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The Bricklayers Arms Public House Caddington

1 Dunstable Road March 2012
1 Dunstable Road March 2012

The Bricklayers Arms Public House: 1 Dunstable Road, Caddington

1 Dunstable Road is an attractive property and one of the oldest private dwellings in the village. It used to be a public house called The Bricklayers Arms.

The first reference to The Bricklayers Arms is in 1825 [CLP13]. This was the date it opened as the series of records containing the reference began in 1822 and it does not appear for the years 1822 to 1824. Sadly the only references to the establishment occur in licensing registers and directories, Bedfordshire and Luton Archives and Records Service holds no material solely and specifically about the public house. This is because it was owned by a brewery located in Hertfordshire.

In the countywide licensing register of 1876 the owner is given as Alfred Pryor of Hatfield who had bought James Spurrell's brewery in 1837. Alfred died in 1876 and his son Edward took over the business, going into partnership with his brother-in-law Percy Reid in 1881 the firm being known as Pryor Reid & Company. In 1902 the firm merged with Glover & Sons and became Hatfield & Harpenden Breweries Limited, the owners of the Bricklayers when it closed in 1911. In 1920 the brewery was sold to the growing Benskins Watford Brewery.

The countywide licensing register of 1903 states that the property was "fair, roof needs repair, clean and satisfactory". It stood 126 yards from the nearest licensed premises (The Chequers) and had a front door and one "from yard at side".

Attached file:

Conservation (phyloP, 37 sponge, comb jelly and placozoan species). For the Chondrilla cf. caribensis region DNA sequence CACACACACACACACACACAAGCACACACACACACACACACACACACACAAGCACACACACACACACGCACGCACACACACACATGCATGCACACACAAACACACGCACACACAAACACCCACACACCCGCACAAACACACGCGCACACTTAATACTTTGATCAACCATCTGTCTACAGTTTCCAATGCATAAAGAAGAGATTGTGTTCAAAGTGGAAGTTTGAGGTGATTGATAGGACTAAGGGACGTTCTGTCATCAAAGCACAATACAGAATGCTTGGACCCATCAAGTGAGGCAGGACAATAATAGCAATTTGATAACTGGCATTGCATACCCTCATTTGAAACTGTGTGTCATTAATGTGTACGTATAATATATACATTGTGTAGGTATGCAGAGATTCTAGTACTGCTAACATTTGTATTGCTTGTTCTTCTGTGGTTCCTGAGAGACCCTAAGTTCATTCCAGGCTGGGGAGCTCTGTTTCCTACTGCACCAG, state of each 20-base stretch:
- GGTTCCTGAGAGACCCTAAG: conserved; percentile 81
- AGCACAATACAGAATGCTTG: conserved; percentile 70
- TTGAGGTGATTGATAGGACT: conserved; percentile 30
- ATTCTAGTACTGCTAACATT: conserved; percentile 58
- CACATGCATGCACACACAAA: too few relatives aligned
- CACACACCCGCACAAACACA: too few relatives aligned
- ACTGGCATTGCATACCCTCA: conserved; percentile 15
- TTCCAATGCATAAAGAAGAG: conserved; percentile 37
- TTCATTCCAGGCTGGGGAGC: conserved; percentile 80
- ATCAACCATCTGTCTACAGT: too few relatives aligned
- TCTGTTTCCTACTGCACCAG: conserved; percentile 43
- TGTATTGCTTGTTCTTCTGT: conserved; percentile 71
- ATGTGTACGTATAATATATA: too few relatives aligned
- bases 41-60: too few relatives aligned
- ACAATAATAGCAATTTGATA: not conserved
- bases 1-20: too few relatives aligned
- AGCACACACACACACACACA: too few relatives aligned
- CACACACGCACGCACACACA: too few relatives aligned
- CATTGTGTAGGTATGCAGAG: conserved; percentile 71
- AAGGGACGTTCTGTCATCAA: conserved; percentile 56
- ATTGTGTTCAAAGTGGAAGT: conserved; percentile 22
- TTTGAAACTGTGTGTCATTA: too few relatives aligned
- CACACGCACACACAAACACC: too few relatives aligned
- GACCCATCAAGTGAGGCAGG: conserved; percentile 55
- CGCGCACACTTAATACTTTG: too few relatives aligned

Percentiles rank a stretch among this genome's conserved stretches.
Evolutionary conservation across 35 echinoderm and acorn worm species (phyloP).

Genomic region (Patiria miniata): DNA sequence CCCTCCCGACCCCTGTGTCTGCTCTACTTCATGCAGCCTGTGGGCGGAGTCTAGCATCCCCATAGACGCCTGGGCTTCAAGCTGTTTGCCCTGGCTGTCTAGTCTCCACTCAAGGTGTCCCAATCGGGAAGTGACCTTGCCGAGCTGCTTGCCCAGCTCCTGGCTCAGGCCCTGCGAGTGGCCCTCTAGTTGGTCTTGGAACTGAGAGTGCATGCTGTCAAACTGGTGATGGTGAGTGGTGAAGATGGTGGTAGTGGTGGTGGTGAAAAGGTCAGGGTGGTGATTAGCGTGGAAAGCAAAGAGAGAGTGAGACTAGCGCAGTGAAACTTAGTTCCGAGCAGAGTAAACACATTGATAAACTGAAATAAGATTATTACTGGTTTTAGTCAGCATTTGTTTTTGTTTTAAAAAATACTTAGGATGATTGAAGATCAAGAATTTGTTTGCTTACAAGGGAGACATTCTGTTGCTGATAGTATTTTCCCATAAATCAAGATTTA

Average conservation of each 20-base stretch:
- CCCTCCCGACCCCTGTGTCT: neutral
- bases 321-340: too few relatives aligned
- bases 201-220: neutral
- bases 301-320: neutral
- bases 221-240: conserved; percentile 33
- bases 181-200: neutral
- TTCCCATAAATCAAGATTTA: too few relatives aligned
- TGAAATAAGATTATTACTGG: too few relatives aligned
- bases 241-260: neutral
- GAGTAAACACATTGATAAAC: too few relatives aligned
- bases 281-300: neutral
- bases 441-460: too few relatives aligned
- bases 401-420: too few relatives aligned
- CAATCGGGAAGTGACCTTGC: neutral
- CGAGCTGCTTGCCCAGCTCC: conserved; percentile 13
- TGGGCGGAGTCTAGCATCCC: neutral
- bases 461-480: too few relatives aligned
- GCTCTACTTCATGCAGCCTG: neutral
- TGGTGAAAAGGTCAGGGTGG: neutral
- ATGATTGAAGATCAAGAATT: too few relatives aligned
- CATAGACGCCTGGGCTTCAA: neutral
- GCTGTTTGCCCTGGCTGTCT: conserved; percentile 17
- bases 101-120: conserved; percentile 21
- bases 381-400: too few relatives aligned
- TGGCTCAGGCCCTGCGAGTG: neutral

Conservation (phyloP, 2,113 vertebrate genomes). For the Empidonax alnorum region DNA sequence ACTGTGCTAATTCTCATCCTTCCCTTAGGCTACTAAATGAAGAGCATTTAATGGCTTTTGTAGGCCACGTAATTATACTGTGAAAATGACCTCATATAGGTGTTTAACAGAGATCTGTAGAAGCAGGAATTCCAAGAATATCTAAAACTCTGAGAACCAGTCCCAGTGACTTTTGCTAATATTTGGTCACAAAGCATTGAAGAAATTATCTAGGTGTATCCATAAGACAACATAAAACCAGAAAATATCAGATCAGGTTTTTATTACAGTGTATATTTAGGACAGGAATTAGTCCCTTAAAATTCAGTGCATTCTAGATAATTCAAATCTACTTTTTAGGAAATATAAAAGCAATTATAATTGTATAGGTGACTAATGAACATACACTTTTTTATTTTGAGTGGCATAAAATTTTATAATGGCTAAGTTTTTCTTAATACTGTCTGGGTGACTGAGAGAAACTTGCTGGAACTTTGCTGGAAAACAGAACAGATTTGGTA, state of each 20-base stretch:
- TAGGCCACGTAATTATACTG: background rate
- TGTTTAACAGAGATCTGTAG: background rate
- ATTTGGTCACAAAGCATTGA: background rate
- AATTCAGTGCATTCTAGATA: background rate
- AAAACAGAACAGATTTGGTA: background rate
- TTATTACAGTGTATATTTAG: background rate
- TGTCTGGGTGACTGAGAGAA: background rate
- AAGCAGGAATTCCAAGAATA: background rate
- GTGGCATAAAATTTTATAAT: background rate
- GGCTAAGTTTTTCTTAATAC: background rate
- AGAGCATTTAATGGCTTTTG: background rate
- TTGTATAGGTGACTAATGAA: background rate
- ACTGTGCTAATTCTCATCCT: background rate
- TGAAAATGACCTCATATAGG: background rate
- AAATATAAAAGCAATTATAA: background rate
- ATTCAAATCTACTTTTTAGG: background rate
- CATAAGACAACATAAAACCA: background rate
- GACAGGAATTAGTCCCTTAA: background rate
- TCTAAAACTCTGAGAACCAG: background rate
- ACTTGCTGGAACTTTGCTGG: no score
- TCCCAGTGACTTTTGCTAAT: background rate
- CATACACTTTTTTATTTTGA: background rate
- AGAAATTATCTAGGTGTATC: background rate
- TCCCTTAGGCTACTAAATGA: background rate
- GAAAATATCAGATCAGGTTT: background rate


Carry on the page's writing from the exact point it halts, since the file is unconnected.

The Rating and Valuation Act 1925 stated that every piece of land and property in the country was to be assessed to deretmine its rateable value. 1 Dunstable Road was assessed in 1927 and the valuer visiting the property [DV1/C16/93] found it owned and occupied by A. Collins. The property comprised a reception room, a kitchen, a scullery and a living room downstairs with three bedrooms above. Outside stood a timber barn, a brick and a slated earth closet. The valuer noted: "Porch leans on house" and "Was once a Public House". Water came from a well. Collins also owned two unheated glasshouses, one of them measuring 30 feet by 17 feet 6 inches.

References:

  • CLP13: register of alehouse recognizances: 1825-1828;
  • PSL6a/1: Register of Alehouse Licences: c.1890-1922;
  • PSL6a/2: Register of Alehouse Licences: 1922-1964.

List of Licensees: note that this is not a complete list. Italics indicate licensees whose beginning and/or end dates are not known:

1825-1839: Thomas Stokes;
1850: Richard Wilson;
1854: John Payne;
1861-1876: John Chesham
1877-1880: William Conquest;
1880-1882: Samuel Timms;
1882-1886: Thomas King;
1886: Charles Smith;
1886-1889: Frederick Cripps;
1889-1891: Jonathan Sims;
1891-1900: Arthur Kilby;
1900-1901: Luther Coleman;
1901-1902: Joseph Foster;
1902-1903: Thomas Kempster;
1903-1904: Johannes Kalberer;
1904-1905: Isaac John Moore;
1905-1906: Thomas William Roberts;
1906-1911: Alfred Godfrey;
Public House closed 17th January 1911